Hellboy & The B.P.R.D.: The Return of Effie Kolb #1

by Nick Devonald on February 18, 2020

Writer: Mike Mignola
Artist: Zach Howard
Colors: Dave Stewart

This is a return to the classic Hellboy story the Crooked Man. Like most of the standalone Hellboy stories no prior knowledge is needed but if you’re familiar with the Crooked Man you’ll definitely get more from the story.

It’s set 9 years after The Crooked Man and the only cast member remaining from that story is Tom Ferrell and of course the titular Effie Kolb. Since Hellboy's been a paranormal investigator for a long time there are plenty of one-shots when he meets a character he obviously has a history with. A lot of these times the character is brand new to the reader. A few lines of dialogue is all that’s needed to establish that shared history. What I like about this issue is that it’s a similar set-up, only this time we’ve actually met Tom Ferrell and know all about their shared history. It’s a nice touch. It also serves as a reminder that while Hellboy doesn’t age the rest of his world is not so lucky. And for new readers enough of the back story is explained that you'll have no trouble following along.

I don't want to go into too many details surrounding the story but it is suffice to say it pays its respects to the original tale before introducing us to a whole host of new characters, a few of whom I suspect will play an important role in future stories of Hellboy & The B.P.R.D..

Looking back over the past year there have been a lot of good releases in the extended Hellboy universe. This is definitely a good time to be a Hellboy fan. This issue is written solely by Mike Mignola, and while I’m a fan of nearly all the writers who are involved in Hellboys world he is of course the maestro and it’s always welcome to read a story solely penned by him.

What I like about Hellboy stories is that they don’t conform to a standard storytelling format. The story is told exactly how it needs to be told. Sometimes quick, othertimes slow and meandering. This issue falls into the latter category. While most of the issue serves as a catchup to events that have transpired since The Crooked Man and introducing the new story it's fair to say that not a whole lot happens. And in other comics that might be a problem but under Mignola's expert storytelling it allows for a slow build up of tension, creepy vibes increase after each page turn. By the end of the issue we’ve been introduced to all the main players and are ready for the concluding issue.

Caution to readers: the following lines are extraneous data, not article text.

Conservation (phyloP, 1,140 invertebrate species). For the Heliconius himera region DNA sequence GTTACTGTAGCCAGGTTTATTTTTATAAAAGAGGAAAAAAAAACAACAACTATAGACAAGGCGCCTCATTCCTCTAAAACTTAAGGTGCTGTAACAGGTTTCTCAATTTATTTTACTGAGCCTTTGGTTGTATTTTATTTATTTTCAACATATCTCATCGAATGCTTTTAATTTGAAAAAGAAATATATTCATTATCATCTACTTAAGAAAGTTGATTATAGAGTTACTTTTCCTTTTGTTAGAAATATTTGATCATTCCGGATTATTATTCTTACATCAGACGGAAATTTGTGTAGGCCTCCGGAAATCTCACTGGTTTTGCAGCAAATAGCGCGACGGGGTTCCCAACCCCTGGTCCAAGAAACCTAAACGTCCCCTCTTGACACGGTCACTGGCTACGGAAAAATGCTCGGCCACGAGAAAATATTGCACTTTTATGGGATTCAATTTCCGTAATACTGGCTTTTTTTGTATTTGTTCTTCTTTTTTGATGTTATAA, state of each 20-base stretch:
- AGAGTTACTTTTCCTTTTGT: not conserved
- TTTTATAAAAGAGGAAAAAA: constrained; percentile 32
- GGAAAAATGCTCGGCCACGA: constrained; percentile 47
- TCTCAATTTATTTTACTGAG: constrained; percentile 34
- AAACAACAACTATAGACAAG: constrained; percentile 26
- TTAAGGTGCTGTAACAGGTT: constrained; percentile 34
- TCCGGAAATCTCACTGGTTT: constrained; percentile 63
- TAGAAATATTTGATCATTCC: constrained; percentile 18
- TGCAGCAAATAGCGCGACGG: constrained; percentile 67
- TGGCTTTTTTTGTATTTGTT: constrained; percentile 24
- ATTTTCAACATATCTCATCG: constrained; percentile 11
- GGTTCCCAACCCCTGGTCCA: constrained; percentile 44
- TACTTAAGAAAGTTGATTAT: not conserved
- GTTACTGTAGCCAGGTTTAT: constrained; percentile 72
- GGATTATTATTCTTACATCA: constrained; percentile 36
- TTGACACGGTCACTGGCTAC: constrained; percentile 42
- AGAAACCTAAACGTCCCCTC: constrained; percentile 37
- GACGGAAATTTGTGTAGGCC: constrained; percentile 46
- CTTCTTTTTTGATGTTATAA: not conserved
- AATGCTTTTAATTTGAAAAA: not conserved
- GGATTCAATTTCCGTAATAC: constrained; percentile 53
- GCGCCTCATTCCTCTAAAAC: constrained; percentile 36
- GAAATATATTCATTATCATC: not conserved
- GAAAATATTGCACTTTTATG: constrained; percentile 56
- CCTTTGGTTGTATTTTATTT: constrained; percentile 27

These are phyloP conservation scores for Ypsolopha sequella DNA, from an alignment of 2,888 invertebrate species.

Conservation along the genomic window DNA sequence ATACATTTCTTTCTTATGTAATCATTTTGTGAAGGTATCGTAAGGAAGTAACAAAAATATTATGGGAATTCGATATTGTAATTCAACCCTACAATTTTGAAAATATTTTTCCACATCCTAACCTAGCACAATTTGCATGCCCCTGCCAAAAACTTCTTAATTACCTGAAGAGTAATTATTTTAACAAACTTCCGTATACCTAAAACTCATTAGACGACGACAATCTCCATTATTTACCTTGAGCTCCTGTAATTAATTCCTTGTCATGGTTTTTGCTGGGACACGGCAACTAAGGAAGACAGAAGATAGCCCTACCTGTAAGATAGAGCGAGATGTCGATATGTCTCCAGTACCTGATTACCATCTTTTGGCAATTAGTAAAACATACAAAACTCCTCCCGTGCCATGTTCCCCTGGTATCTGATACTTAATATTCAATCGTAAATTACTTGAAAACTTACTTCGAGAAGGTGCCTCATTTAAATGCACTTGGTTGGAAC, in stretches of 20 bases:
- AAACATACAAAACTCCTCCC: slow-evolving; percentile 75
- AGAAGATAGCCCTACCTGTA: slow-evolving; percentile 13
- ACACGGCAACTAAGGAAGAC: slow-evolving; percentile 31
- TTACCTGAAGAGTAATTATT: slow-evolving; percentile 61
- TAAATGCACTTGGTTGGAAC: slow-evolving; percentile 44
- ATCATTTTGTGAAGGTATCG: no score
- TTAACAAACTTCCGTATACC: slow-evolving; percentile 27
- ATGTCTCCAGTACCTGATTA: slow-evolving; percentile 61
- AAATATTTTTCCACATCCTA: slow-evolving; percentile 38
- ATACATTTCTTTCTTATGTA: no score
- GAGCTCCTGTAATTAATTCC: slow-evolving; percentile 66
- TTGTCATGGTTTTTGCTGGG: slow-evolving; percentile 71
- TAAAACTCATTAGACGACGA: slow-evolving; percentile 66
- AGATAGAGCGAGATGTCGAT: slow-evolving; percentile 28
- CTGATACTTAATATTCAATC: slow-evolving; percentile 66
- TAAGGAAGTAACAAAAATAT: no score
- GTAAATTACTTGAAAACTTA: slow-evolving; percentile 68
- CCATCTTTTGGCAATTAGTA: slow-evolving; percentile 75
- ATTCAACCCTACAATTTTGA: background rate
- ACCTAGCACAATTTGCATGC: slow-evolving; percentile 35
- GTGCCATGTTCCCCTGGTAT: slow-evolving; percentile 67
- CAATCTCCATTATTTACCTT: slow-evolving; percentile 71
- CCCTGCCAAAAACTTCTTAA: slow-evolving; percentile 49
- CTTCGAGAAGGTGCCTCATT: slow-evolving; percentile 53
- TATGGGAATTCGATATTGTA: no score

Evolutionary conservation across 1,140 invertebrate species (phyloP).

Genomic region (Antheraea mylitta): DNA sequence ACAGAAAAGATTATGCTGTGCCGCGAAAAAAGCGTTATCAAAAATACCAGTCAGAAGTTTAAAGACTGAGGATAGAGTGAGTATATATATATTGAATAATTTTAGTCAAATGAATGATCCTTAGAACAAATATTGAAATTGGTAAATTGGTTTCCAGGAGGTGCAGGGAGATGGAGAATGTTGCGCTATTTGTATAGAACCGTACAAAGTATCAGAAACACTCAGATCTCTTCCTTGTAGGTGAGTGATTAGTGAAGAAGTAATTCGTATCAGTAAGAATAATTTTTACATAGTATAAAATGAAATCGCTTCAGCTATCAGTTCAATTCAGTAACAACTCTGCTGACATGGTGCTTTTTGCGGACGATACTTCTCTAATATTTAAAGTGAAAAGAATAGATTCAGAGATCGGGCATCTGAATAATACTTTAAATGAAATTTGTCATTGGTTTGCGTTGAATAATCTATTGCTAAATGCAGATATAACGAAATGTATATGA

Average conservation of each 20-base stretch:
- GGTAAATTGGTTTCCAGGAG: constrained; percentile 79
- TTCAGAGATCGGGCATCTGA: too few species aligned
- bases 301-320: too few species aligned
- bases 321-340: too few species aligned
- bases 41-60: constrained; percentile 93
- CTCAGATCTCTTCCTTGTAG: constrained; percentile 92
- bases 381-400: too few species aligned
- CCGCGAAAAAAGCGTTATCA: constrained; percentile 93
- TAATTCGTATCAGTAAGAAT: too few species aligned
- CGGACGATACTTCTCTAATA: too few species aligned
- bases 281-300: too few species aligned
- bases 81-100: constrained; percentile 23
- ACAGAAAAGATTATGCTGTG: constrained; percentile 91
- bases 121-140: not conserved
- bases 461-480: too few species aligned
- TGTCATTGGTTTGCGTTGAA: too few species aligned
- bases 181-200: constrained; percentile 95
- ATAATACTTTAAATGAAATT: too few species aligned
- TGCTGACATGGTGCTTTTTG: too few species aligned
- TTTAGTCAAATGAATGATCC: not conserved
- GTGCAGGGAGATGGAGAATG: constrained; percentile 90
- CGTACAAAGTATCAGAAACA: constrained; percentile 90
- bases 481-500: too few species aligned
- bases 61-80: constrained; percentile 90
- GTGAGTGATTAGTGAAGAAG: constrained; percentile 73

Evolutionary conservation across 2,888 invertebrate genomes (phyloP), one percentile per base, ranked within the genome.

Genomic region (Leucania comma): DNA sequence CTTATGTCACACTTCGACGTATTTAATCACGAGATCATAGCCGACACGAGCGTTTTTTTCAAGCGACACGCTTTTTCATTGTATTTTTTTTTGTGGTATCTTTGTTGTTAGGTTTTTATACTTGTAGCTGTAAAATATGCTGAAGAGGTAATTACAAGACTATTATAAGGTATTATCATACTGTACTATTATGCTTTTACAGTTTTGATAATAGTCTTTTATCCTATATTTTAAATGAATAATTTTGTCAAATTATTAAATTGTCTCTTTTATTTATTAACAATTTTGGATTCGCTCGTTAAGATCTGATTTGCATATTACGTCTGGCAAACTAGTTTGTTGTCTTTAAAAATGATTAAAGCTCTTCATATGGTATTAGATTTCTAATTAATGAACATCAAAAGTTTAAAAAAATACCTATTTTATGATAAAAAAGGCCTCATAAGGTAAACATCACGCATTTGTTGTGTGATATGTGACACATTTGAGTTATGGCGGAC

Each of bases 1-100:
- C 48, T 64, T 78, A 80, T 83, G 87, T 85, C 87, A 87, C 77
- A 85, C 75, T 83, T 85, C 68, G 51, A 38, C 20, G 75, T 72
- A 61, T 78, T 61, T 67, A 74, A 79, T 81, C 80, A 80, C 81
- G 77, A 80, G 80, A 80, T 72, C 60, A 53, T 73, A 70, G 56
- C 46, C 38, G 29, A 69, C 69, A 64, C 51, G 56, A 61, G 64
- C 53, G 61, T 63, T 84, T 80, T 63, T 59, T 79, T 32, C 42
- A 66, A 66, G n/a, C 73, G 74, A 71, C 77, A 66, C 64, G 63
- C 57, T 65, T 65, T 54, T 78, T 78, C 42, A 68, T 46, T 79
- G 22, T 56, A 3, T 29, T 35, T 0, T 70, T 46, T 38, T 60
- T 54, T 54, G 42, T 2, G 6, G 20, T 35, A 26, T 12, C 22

The Crooked Man was illustrated by Richard Corben and always stood out for its unique style. Zach Howard manages to emulate this style really well while also making it his own. In a few flashbacks to earlier events he captures the characters from The Crooked Man so perfectly you could be forgiven for thinking they were drawn by the same artist. There is an incredible level of detail on display here as well. I hope he continues in the Mignolaverse.

And of course colors are done by the legendary Dave Stewart. What can I say about his outstanding colors that hasn’t been said hundreds of times before? He’s a real master and doesn’t drop the ball here either. He colors so much of the Mignolaverse it could be argued that he’s nearly as important to it as Mike Mignola.

It's nice to return to a classic Hellboy tale. Excellent writing, great art and of course the legendary Dave Stewart on colors make this a tale Hellboy fans won't want to miss. The only criticism I can make is I suspect it will read much better as a complete tale rather than a two-part story. And if that's the only criticism  I can aim at it then you know you're in for a treat.

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